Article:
The day after my chrismation, I quickly realized my need for either a personal guide in daily Orthodox living, a spiritual father, and/or a primer of the same, a book to which I could turn for basic guidance as to things like confession, fasting, and prayer.
Clearly our parish priest, Father Patrick, is a most trustworthy guide for our souls. But as a manager of a contact center, working on salary, with a wife and two very young daughters, my life is very busy. And so is Father Patrick with the care of other souls in the parish. I just do not have the opportunity to meet with Father Patrick as often as I’d like.
But I can resort to books. And in God’s grace, I have three books in particular that are proving to be very good primers of the Orthodox way of life.
- St. Theophan the Recluse, The Path to Salvation (St Herman of Alaska Brotherhood: 1998)
- ________. The Spiritual Life and How to be Attuned to It (St Herman of Alaska Brotherood: 2000)
- Igumen Chariton of Valamo, The Art of Prayer: an Orthodox Anthology (Faber & Faber: 1997)
It is no secret that selections from St. Theophan’s writings form the vast bulk of Igumen Chariton’s work. And thus, what we have is St. Theophan as a spiritual guide for us through his writings. The Saint was a very large influence on the spiritual life of one of my own patrons, Blessed Hieromonk Seraphim of Platina. Father Seraphim noted that the Saint had a gift of taking the teaching of the Church in the Holy Fathers and making that teaching understandable and applicable to us in our times. On Father Seraphim’s words alone, I commend all these to your reflection and prayer.
A word or two about them.
The first, The Path to Salvation, is a much more structured work. Beginning with the description of the model for Orthodox childhood, post-baptism, in part one, St. Theophan moves in part two to the reality of those who have not “kept clean their baptismal garments” and how God moves in these toward repentance. In the final part, the Saint begins to describe the parameters of the Orthodox life, from confessing, to prayer, to a rule for reading, as well as the battle against the passions and much else besides. For those with a need for a more structured and ordered account of the life of Faith, this is the book to start with.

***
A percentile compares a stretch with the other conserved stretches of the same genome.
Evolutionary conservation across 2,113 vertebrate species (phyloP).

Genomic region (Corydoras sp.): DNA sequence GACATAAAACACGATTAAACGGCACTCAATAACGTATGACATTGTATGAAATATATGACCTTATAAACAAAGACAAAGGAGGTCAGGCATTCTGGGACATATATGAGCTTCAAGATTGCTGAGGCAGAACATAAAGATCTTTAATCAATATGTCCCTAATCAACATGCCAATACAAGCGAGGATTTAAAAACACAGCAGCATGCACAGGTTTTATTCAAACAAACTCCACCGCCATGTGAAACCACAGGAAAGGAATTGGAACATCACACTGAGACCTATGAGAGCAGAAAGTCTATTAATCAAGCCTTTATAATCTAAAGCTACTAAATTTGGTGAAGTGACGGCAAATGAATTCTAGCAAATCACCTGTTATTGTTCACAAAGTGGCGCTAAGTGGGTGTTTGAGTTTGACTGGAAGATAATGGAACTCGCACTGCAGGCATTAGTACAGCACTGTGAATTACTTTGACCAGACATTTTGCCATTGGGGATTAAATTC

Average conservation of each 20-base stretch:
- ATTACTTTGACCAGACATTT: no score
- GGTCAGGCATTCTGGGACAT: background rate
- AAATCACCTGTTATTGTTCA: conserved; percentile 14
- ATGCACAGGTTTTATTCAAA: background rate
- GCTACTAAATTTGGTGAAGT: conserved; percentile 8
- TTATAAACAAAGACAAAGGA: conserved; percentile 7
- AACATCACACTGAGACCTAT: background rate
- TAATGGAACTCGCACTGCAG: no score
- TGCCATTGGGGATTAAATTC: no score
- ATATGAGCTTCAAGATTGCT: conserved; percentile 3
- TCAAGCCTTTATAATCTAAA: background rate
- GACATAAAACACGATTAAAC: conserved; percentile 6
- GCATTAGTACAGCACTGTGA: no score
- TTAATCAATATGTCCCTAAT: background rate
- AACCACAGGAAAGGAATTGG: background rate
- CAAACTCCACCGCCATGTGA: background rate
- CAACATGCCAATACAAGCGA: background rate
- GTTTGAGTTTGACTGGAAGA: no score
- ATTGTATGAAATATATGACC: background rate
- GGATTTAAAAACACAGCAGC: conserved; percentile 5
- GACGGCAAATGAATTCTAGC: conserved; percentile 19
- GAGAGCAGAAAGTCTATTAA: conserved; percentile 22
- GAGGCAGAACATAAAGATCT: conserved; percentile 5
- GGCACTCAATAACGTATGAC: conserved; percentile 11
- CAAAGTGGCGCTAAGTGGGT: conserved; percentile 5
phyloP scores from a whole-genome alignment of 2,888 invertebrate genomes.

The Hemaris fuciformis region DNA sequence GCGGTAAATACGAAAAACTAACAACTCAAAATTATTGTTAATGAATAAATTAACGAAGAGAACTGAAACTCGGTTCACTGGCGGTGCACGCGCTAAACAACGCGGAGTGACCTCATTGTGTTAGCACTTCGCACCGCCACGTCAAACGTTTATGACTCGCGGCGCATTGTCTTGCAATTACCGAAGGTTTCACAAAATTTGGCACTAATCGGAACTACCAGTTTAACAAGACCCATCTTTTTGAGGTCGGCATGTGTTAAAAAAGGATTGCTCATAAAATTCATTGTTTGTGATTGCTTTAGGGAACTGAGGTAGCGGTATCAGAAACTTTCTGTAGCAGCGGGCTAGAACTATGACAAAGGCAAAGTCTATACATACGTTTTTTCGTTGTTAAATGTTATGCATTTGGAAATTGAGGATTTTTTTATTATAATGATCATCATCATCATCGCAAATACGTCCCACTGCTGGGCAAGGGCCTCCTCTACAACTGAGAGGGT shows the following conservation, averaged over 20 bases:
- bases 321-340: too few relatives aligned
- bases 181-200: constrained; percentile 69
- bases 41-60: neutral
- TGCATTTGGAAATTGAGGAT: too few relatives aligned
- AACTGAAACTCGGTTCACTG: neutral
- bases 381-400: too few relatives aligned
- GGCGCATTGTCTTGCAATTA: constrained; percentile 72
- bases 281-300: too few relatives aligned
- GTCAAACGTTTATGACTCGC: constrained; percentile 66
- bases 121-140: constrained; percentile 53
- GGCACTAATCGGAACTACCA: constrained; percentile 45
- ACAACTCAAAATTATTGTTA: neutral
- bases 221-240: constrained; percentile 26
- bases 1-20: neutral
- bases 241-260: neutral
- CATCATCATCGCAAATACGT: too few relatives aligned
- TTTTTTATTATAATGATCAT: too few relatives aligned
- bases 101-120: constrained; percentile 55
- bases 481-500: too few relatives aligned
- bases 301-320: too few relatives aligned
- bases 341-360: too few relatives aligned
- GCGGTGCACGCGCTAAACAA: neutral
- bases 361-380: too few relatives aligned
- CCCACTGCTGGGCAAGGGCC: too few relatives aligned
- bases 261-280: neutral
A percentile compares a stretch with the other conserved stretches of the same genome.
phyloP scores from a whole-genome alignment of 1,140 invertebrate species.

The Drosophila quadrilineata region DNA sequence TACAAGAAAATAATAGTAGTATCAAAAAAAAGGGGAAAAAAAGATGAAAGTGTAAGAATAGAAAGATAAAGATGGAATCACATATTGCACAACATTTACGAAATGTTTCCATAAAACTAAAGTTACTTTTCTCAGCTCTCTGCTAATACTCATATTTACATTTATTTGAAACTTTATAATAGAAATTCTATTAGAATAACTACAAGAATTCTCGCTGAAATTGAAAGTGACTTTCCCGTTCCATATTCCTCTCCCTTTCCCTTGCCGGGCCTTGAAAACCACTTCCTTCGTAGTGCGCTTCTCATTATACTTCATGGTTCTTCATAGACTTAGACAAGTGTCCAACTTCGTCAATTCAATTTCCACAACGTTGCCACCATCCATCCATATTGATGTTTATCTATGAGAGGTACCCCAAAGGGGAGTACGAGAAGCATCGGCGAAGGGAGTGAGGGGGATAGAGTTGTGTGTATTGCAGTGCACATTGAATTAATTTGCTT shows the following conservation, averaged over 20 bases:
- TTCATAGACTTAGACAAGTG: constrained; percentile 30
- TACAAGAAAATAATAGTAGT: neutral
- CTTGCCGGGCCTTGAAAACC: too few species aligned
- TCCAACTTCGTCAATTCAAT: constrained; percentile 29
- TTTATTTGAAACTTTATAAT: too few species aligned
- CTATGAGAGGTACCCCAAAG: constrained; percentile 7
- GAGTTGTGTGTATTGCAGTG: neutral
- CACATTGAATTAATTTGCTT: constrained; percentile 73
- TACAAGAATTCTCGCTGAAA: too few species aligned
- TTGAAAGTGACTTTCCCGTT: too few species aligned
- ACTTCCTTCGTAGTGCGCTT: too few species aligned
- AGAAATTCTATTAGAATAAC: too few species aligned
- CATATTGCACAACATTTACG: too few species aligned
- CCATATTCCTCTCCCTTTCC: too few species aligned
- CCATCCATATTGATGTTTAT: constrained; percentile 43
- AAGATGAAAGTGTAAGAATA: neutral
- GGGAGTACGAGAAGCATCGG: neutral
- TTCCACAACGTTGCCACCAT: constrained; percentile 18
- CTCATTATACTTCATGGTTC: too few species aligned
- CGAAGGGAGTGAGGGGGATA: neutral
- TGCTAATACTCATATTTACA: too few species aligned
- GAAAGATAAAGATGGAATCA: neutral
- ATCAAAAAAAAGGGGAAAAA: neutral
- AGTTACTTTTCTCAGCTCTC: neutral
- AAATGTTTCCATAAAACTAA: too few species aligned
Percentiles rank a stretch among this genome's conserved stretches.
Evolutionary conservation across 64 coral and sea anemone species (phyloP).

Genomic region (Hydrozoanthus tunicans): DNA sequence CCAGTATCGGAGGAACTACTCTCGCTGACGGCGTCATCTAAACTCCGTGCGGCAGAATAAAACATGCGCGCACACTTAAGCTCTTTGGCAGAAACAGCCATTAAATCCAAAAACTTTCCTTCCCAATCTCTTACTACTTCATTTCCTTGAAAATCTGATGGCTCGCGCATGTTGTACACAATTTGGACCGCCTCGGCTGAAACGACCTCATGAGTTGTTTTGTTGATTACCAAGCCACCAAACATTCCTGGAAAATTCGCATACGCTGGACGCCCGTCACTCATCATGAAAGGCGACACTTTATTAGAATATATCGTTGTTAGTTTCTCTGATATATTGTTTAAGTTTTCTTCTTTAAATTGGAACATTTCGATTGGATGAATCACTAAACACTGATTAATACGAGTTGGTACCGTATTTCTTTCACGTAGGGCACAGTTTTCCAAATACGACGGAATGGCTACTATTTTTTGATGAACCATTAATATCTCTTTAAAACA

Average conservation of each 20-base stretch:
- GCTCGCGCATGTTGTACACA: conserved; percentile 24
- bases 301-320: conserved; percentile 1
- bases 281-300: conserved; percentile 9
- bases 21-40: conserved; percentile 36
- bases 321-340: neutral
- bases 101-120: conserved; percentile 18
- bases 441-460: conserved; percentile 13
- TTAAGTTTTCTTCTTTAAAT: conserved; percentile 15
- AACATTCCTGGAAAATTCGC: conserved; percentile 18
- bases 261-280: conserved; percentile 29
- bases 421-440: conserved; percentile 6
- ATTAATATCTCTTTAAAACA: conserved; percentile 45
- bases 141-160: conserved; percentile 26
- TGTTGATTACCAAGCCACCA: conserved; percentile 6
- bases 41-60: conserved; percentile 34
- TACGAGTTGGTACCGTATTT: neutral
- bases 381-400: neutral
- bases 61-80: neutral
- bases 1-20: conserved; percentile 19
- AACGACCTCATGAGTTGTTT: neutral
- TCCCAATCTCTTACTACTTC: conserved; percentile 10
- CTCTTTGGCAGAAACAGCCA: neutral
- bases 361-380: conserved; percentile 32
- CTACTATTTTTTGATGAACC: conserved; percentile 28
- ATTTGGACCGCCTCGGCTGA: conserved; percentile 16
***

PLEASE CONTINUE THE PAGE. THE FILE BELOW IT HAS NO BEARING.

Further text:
The second book, The Spiritual Life and How to be Attuned to It, however, in some ways is a more full account, both of the Orthodox anthropology underlying the Saint’s counsel as well as the way of life meant to foster the wholeness of the person and his incorporation into Christ and his Church. This second work is a series of letters the Saint wrote to a young woman of the nobility who eventually went into a monastery. Thus the feel of the work is very much as though one had one’s father confessor or spiritual father sitting across from one and offering counsel. But though it is a series of letters, an orderly structure quickly becomes apparent. The Spiritual Life is organized in much the same way as The Path to Salvation, though there are some marked differences. For those who prefer a more personal feel to reading about the life of Faith, this is the book to start with.
It goes without saying that having begun with one book, one would do well to follow shortly with the other. It also goes without saying that these books will be read many times over. Due in part to the fact that our is not an Orthodox Christian culture, indeed, that ours is a pagan culture overtly antagonistic to Christian faith and life, these are not books that one can take in through consecutive readings over a handful of nights. One must proceed slowly, taking in what one can, and resolving to return later to work through the books again, this time to add a little bit here and a little bit there to the Christian way of life one should have then been able to develop.
Finally, The Art of Prayer. This is a sort of mini-Philokalia for beginners. I have been made quite clear by my priest, and it has been brought soundly home to me in these first two weeks as an Orthodox Christian, that I have no business diving into any part of the Philokalia if I can barely get the basics of the Orthodox way of life in the forefront of my daily attention (let alone not even being proficient in them). But Igumen Chariton’s work is different from the Philokalia proper—though it borrows some selections from that work—in that it is largely made up of citations from St. Theophan the Recluse and St. Ignatii Brianchaninov, two men who were deeply influential to Father Seraphim Rose, and who commended them, as noted above, for their ability to distill the faith and life of the Fathers for us in our current sociocultural milieu. In that regard, it is much more amenable to Christians like myself who will need to devote some years to the basics, and even then will not be ready for the deeper waters of the Philokalia.
But The Art of Prayer is more accessible, and more pragmatic for our day and time, and thus makes an excellent introduction to the warfare against the passions, and, well, the art of prayer.
These are, in my view, required reading for all Orthodox Christians, and ought be on every Christian’s bookshelf, to be read through, marked and notated, and dog-eared annually.
Of course, one’s parish priest, father confessor or spiritual father, always takes precedence over any silly advice I have to give.